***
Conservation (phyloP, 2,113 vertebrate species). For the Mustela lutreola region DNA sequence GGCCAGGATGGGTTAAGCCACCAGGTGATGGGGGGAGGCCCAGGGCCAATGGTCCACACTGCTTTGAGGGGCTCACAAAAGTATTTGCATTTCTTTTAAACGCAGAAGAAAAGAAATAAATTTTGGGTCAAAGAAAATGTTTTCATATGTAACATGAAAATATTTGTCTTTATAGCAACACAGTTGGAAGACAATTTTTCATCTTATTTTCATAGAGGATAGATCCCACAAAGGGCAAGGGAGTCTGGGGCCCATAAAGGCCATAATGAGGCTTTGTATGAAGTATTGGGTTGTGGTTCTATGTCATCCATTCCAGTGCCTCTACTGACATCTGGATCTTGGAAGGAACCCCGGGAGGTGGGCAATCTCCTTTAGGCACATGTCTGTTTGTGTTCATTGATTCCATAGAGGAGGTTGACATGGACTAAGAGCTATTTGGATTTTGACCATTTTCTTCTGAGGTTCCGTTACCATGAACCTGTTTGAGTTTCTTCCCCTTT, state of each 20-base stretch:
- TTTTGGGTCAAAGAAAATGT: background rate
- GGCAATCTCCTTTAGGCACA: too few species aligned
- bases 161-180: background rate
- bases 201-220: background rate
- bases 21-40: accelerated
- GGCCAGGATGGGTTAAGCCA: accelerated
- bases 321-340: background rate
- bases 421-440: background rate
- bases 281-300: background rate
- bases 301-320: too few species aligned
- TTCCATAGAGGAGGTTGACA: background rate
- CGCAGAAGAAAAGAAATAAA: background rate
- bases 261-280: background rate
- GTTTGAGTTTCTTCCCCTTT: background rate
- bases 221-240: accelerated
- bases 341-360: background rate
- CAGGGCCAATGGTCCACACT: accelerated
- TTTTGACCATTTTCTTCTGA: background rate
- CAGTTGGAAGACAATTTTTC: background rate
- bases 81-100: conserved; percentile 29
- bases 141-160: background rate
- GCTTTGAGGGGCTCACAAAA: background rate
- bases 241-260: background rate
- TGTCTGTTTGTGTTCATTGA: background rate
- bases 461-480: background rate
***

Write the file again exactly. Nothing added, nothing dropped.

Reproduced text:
Conservation (phyloP, 2,113 vertebrate species). For the Mustela lutreola region DNA sequence GGCCAGGATGGGTTAAGCCACCAGGTGATGGGGGGAGGCCCAGGGCCAATGGTCCACACTGCTTTGAGGGGCTCACAAAAGTATTTGCATTTCTTTTAAACGCAGAAGAAAAGAAATAAATTTTGGGTCAAAGAAAATGTTTTCATATGTAACATGAAAATATTTGTCTTTATAGCAACACAGTTGGAAGACAATTTTTCATCTTATTTTCATAGAGGATAGATCCCACAAAGGGCAAGGGAGTCTGGGGCCCATAAAGGCCATAATGAGGCTTTGTATGAAGTATTGGGTTGTGGTTCTATGTCATCCATTCCAGTGCCTCTACTGACATCTGGATCTTGGAAGGAACCCCGGGAGGTGGGCAATCTCCTTTAGGCACATGTCTGTTTGTGTTCATTGATTCCATAGAGGAGGTTGACATGGACTAAGAGCTATTTGGATTTTGACCATTTTCTTCTGAGGTTCCGTTACCATGAACCTGTTTGAGTTTCTTCCCCTTT, state of each 20-base stretch:
- TTTTGGGTCAAAGAAAATGT: background rate
- GGCAATCTCCTTTAGGCACA: too few species aligned
- bases 161-180: background rate
- bases 201-220: background rate
- bases 21-40: accelerated
- GGCCAGGATGGGTTAAGCCA: accelerated
- bases 321-340: background rate
- bases 421-440: background rate
- bases 281-300: background rate
- bases 301-320: too few species aligned
- TTCCATAGAGGAGGTTGACA: background rate
- CGCAGAAGAAAAGAAATAAA: background rate
- bases 261-280: background rate
- GTTTGAGTTTCTTCCCCTTT: background rate
- bases 221-240: accelerated
- bases 341-360: background rate
- CAGGGCCAATGGTCCACACT: accelerated
- TTTTGACCATTTTCTTCTGA: background rate
- CAGTTGGAAGACAATTTTTC: background rate
- bases 81-100: conserved; percentile 29
- bases 141-160: background rate
- GCTTTGAGGGGCTCACAAAA: background rate
- bases 241-260: background rate
- TGTCTGTTTGTGTTCATTGA: background rate
- bases 461-480: background rate